Surgery is often hailed as the be-all and end-all cure for scoliosis. And the Harrington rod is used in the majority of scoliosis surgeries performed in the U.S. It’s been used on idiopathic scoliosis patients since the 1960s, and, though the surgical techniques and equipment have evolved, the gist of the surgery remains the same.
The following post was submitted by Dr. Andrew Strauss of The Hudson Valley Scoliosis Correction Center. Dr. Strauss has been CLEAR-certified since 2008 and offers both Standard Treatment and Intensive Care at his practice in New York.
Even though we’ve been building a network of scoliosis-specific support, treatment, and training for more than a decade, you might be surprised to learn that we didn’t start out that way.
The following information was provided by Deanna Power, Community Outreach Manager for Social Security Disability Help, a resource whose aim is to assist people at all stages of the Social Security Disability application process, from initially applying, to keeping benefits after being approved. It is not affiliated with the Social Security Administration.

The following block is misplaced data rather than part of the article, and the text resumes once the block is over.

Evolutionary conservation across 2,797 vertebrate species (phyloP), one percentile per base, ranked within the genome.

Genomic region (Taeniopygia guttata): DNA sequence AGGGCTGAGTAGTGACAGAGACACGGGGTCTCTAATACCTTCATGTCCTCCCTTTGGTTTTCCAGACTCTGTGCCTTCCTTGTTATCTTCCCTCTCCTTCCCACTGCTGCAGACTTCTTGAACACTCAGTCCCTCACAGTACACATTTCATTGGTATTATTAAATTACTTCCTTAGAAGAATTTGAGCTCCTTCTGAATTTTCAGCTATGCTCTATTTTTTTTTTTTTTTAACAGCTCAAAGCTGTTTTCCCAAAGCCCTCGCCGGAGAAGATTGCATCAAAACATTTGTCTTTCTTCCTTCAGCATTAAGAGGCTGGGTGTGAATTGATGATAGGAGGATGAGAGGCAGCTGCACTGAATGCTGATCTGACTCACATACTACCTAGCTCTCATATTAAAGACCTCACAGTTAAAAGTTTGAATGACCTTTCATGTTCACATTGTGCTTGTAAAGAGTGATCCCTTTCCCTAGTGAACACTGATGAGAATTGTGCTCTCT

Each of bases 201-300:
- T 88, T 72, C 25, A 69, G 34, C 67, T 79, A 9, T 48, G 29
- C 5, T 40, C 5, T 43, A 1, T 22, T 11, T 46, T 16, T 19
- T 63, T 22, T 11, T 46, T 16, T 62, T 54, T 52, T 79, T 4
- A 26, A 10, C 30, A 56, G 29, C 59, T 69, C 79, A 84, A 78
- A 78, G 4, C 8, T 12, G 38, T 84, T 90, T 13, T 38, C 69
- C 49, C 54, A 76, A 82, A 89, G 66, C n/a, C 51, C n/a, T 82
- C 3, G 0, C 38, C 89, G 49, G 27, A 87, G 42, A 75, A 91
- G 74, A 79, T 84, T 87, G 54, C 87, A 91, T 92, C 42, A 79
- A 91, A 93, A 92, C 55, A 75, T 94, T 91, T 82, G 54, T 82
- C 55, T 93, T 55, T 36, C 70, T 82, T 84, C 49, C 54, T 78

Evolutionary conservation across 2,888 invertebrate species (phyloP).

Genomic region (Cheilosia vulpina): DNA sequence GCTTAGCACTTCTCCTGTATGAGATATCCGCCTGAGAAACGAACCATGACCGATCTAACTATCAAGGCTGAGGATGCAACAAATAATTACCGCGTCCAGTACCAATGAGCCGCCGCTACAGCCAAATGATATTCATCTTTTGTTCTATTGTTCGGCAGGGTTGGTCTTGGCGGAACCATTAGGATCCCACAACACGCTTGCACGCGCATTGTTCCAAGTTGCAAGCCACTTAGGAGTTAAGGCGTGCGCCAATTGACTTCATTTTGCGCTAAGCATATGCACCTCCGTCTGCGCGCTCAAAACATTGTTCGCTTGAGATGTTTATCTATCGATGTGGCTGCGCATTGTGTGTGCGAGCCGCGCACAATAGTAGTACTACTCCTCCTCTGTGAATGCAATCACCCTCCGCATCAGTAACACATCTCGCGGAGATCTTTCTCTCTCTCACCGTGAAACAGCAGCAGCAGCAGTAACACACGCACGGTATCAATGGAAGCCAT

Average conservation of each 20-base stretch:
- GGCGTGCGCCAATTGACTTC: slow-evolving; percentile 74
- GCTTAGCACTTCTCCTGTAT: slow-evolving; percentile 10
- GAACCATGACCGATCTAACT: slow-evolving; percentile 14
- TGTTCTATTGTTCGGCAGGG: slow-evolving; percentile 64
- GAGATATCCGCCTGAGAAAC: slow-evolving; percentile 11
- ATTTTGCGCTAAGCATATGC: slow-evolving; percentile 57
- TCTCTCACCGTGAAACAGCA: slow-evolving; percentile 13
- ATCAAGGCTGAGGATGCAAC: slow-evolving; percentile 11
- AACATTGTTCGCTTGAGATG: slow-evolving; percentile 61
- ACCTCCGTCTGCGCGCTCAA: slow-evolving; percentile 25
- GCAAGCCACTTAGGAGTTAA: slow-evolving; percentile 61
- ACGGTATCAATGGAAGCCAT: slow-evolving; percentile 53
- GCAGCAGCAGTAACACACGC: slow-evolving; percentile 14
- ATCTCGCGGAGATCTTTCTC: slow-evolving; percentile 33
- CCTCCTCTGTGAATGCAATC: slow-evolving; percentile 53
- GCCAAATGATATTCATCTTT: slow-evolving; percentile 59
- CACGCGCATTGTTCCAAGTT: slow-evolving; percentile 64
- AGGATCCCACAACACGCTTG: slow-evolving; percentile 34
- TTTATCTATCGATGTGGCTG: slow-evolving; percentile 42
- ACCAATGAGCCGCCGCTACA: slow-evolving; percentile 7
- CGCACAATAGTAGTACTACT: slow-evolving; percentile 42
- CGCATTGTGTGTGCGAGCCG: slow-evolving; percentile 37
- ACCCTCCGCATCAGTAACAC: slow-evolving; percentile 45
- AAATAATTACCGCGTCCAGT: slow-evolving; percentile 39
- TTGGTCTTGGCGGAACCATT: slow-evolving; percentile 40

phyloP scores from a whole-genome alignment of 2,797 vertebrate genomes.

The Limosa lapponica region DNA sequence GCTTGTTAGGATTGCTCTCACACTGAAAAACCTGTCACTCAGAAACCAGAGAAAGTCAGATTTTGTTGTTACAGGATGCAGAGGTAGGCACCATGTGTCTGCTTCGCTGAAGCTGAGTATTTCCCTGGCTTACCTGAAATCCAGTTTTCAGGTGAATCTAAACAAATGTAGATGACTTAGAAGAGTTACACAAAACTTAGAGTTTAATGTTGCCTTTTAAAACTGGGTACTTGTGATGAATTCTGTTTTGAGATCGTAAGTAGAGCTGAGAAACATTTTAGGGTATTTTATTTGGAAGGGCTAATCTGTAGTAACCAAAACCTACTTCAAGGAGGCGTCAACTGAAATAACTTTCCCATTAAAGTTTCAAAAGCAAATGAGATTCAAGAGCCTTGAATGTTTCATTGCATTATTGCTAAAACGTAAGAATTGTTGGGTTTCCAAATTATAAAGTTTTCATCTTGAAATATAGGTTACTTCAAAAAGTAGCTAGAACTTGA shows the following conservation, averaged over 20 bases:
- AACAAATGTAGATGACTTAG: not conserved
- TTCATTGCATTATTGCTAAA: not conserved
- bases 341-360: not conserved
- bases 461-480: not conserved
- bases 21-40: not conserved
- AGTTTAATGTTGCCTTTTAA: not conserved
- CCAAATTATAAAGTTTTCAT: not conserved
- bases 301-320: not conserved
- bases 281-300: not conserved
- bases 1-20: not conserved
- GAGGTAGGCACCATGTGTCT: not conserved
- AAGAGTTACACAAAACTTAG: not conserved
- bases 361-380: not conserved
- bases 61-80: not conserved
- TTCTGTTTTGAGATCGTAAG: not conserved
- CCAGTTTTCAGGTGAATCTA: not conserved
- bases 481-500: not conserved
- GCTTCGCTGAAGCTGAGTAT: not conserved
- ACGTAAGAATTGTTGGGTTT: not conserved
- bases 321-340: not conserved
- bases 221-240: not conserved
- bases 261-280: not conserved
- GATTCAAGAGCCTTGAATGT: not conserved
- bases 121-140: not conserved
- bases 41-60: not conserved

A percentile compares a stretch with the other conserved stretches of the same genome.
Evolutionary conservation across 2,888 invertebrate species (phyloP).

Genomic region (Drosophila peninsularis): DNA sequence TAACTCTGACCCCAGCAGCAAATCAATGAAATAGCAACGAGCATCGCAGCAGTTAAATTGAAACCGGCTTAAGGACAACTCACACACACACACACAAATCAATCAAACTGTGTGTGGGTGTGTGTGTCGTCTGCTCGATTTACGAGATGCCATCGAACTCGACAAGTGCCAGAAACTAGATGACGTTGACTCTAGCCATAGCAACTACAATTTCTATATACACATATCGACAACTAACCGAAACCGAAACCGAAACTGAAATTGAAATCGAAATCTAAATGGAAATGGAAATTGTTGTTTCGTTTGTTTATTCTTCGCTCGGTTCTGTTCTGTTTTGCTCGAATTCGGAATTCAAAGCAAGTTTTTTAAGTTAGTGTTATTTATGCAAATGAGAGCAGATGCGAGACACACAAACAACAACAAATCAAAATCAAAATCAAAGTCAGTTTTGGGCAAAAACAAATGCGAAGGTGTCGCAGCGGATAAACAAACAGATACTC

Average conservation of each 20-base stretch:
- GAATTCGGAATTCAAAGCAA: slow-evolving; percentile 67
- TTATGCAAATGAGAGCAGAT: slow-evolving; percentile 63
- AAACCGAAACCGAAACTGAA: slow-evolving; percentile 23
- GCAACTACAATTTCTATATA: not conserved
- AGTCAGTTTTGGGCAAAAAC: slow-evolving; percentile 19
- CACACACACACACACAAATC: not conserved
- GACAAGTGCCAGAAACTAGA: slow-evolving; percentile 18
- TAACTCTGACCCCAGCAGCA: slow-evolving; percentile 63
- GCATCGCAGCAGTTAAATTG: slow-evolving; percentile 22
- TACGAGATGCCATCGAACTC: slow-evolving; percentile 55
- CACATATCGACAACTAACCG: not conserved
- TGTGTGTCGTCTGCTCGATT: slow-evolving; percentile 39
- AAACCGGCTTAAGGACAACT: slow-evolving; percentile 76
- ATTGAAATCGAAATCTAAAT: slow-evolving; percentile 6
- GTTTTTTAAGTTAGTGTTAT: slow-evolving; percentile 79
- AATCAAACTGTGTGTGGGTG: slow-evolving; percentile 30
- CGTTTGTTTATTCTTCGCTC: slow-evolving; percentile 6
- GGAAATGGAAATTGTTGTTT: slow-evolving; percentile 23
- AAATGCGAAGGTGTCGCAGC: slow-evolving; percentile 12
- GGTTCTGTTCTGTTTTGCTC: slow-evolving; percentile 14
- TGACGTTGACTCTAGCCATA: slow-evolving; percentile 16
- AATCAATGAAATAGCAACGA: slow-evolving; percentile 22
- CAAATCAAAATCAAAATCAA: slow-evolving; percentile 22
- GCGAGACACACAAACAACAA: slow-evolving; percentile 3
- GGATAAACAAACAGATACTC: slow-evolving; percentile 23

We pride ourselves in our ability to treat scoliosis effectively without surgery or cumbersome brace-wear. However, we know we can’t be everywhere. Check and see if there’s a CLEAR doctor near you. And if not, don’t worry, there are still ways for you to get quality alternative treatment.
As we’ve discussed before, there’s a lot of confusion and unrealistic promises that surround many scoliosis correction methods. Bracing and surgery are the two most common methods to treat scoliosis. But they’re not the only options available to you.
Most people see massages as a luxury, a practice synonymous with relaxation. However, massages also hold healing properties that are not the most pleasurable when put into practice. A good scoliosis massage should not be comfortable. It should reach deep into the muscles, carrying that good kind of hurt.
“Can a chiropractor fix scoliosis?” It’s a common refrain from potential patients and skeptics alike. More often than not, we hear this question from people who have had a bad experience with a chiropractor (or two) in the past.
Although a difficult name to pronounce, Scheuermann’s disease is fairly easy to understand. The condition occurs when the upper back is too rounded and gives you a hunched appearance.
Getting a scoliosis diagnosis can be scary. But because of your support, we’re here to help. We set up the CLEAR Scoliosis Institute as a nonprofit because we know there’s more to treating scoliosis than simply reducing the curve of the spine.